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Carter G. Woodson, a historian, author, journalist and the founder of the Association for the Study of African American Life and History (ASALH), launched Negro History Week on February 7, 1926. In 1976 it became Black History Month. Woodson endeavored to showcase the accomplishments and contributions of Black Americans to American history and culture. He believed that it was important for history to reflect the significance of Black experience throughout the diaspora. Woodson was an important figure to the movement of Afrocentrism, due to his perspective of placing people of African descent at the center of the study of history and the human experience.

Born in Virginia, the son of formerly enslaved people, Woodson had to put off schooling while he worked in the coal mines of West Virginia. He graduated from Berea College, and became a teacher and school administrator. Earning graduate degrees at the University of Chicago, Woodson then became the second African American, after W. E. B. DuBois to obtain a PhD degree from Harvard University. Woodson remains the only person whose parents were enslaved in the United States to obtain a PhD in history. He taught at historically black colleges, Howard University and West Virginia State University, but spent most his career in Washington, DC managing the ASALH, public speaking, writing, and publishing.

Woodson was ostracized by some of his contemporaries because of his insistence on defining a category of history related to ethnic culture and race. At the time, these educators felt that it was wrong to teach or understand African-American history as separate from more general American history. According to these educators, “Negroes” were simply Americans, darker skinned, but with no history apart from that of any other. Thus Woodson’s efforts to get Black culture and history into the curricula of institutions, even historically Black colleges, were often unsuccessful.

Today, the Washington, DC home from which he accomplished so much of his work is a museum open to the public. Called the Carter G. Woodson Home National Historic Site, it is located at 1538 9th Street NW, in the Shaw neighborhood. He lived there from 1922 until his death in 1950. The home continued to serve as the national headquarters of the ASALH until the early 1970s. The house was designated a National Historic Landmark in 1976 but became vacant in the 1990s. In 2001, the National Trust for Historic Preservation placed the site on its annual “America’s 11 Most Endangered Historic Places” list. With advocacy by the NTHP, the DC Preservation League, community activists, and Congresswoman Eleanor Holmes Norton, the National Historic Site was authorized by Public Law 108-192 on December 19, 2003, and established by Secretary of the Interior Gale Norton on February 27, 2006.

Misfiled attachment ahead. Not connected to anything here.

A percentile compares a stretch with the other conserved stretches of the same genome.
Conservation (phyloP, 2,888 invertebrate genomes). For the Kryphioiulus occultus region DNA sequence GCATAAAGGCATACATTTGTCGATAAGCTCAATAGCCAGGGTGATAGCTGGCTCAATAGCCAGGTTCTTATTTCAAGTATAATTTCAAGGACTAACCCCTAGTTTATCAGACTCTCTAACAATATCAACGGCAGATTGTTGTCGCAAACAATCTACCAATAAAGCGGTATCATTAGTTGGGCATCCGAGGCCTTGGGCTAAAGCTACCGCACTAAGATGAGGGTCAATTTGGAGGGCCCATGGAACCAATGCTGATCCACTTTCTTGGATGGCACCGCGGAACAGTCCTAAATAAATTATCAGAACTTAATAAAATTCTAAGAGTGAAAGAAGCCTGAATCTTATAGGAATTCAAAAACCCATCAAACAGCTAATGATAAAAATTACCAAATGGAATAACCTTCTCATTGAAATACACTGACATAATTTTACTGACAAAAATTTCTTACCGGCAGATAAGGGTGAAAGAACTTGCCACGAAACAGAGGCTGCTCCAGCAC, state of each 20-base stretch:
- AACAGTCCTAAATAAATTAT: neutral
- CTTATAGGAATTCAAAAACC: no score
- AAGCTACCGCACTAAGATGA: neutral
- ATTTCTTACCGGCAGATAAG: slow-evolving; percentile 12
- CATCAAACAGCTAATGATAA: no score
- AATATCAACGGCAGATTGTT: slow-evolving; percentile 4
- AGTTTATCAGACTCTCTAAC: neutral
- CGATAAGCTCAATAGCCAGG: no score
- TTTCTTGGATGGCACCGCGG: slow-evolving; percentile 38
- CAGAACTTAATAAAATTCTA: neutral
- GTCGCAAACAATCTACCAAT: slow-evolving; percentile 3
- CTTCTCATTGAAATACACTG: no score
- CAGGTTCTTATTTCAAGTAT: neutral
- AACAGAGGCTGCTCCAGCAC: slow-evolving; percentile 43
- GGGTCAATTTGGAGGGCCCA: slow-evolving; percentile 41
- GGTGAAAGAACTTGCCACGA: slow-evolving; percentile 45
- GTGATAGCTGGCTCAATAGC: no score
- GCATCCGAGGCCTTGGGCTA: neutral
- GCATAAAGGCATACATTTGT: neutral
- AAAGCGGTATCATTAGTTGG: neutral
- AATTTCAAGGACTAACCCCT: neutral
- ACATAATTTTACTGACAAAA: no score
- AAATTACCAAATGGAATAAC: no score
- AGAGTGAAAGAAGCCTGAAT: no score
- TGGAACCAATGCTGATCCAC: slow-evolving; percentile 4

In 2005, the property was acquired by the National Park Service, which opened it to the public in 2017. It is operated in conjunction with the Mary McLeod Bethune Council House National Historic Site.

The three-story brick townhouse saw a great deal of activity: while the second floor of his home housed Woodson’s office and library, the basement served as a make-shift archives. Woodson preserved rare artifacts and collections that documented the African American and African Diaspora experience. In his annual report for 1941, he noted: “The Association…has on hand in its fireproof safe in the national office an additional 1,000 or more manuscripts which will be turned over to the Library of Congress as soon as they can be properly assorted. These manuscripts consist of valuable letters of the most noted Negroes of our time: Francis J. Grimke, Charles Young, Frederick Douglass, Booker T. Washington, and Richard Theodore Greerer.”

Today, the Carter G. Woodson Home National Historic Site is temporarily closed due to an ambitious renovation project. The anticipated reopening is scheduled for Spring of 2023.

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